"The first footfalls on Mars will mark a historic milestone, an enterprise that requires human tenacity matched with technology to anchor ourselves on another world" - Buzz Aldren
August 6th, 2012 - One of the most ambitious space missions to date went into action. The unmanned space rover, aptly named Curiosity, was set to land on Mars, all that was left was the trip. After the "Seven Minutes of Terror," Curiosity was to begin its mission into the Martian wilderness. Over the course of the two years, Curiosity has been active studying the Mars for signs of life and water, reporting diligently back to NASA. Armed with cameras and a rock-vaporizing laser, Curiosity has been shooting and rocks and taking pictures for two years now, and we've learned some pretty astounding things.
Thanks to the intrepid rover, we have evidence that there was most likely once water on Mars. We now know that life on Mars was possible given the history of the red planet, and we have an idea of where to search for it. Among the many things that Curiosity has discovered on its extra-terrestrial mission, the biggest benefit from the rover may be a renewed interest in the space program. From lego sets to t-shirts to its own Twitter handle, people are interested in what's going on on Mars.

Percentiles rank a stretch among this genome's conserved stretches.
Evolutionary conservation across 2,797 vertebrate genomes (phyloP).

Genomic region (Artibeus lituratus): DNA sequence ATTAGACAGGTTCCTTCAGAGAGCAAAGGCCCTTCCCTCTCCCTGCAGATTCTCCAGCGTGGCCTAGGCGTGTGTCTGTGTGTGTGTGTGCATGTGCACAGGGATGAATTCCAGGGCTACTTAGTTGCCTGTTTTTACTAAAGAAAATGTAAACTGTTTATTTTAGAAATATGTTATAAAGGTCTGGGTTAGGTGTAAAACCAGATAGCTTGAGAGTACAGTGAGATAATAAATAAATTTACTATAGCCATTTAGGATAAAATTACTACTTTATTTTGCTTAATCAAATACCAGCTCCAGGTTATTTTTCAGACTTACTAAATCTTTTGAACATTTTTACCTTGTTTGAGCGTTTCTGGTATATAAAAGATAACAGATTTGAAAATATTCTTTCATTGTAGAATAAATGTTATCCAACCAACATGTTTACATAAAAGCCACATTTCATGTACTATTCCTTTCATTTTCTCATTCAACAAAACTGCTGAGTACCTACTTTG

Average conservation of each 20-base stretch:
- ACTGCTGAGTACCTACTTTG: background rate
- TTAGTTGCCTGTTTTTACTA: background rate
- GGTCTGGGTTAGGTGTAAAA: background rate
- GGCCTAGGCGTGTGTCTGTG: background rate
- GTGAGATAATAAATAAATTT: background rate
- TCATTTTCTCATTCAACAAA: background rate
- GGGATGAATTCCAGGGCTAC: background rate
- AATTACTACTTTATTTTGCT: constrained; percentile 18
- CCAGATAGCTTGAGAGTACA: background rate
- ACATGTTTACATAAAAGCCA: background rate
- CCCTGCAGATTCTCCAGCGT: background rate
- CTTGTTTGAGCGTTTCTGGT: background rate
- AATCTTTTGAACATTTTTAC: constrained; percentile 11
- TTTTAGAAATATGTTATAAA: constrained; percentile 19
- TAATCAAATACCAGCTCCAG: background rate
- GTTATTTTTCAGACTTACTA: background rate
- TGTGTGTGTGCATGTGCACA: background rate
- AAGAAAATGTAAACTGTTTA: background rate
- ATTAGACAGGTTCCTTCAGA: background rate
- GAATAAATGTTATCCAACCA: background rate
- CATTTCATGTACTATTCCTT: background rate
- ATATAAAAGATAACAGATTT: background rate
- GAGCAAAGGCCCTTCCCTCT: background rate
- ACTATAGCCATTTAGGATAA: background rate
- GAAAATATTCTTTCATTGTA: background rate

Now, 2 years later, we get a look at what the time and elements have done to our beloved space-faring friend. And maybe, just maybe, we can one day send someone up there to go meet our rover buddy and thank it for all it has done for us.